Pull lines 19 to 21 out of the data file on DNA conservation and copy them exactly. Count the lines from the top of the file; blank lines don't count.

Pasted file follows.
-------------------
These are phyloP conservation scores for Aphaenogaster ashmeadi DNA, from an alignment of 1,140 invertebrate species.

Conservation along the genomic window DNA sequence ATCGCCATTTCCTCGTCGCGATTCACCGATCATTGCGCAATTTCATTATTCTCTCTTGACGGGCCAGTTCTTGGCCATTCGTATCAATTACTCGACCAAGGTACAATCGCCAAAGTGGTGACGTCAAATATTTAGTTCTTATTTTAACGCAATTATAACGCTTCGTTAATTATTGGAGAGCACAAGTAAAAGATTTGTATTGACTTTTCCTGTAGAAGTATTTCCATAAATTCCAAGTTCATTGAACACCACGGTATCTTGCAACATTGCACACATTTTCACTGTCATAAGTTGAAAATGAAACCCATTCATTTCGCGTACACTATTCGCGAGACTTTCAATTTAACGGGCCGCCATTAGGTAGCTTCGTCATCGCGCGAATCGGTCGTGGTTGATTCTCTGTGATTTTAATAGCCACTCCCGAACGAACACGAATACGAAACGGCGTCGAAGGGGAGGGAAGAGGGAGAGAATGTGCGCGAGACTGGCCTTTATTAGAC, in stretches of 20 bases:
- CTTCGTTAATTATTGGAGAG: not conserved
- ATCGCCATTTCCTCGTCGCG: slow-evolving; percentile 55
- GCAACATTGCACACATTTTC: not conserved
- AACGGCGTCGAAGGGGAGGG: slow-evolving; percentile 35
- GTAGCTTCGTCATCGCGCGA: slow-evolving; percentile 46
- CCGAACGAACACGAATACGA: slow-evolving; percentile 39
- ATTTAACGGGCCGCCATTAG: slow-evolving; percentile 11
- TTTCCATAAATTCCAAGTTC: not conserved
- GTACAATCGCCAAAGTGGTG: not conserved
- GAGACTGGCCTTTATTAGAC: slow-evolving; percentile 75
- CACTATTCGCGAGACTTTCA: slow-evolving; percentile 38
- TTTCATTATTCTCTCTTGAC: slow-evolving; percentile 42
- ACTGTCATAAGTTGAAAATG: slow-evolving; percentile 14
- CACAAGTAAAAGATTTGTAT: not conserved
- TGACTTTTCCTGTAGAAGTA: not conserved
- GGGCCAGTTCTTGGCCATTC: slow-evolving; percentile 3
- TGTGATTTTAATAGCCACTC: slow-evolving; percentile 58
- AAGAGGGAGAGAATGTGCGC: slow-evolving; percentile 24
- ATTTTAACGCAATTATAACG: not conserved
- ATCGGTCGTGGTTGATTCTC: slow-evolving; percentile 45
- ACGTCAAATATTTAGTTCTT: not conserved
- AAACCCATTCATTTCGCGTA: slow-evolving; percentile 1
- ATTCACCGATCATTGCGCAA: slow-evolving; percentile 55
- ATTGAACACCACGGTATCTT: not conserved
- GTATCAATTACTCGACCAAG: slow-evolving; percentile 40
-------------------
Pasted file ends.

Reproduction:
- TGTGATTTTAATAGCCACTC: slow-evolving; percentile 58
- AAGAGGGAGAGAATGTGCGC: slow-evolving; percentile 24
- ATTTTAACGCAATTATAACG: not conserved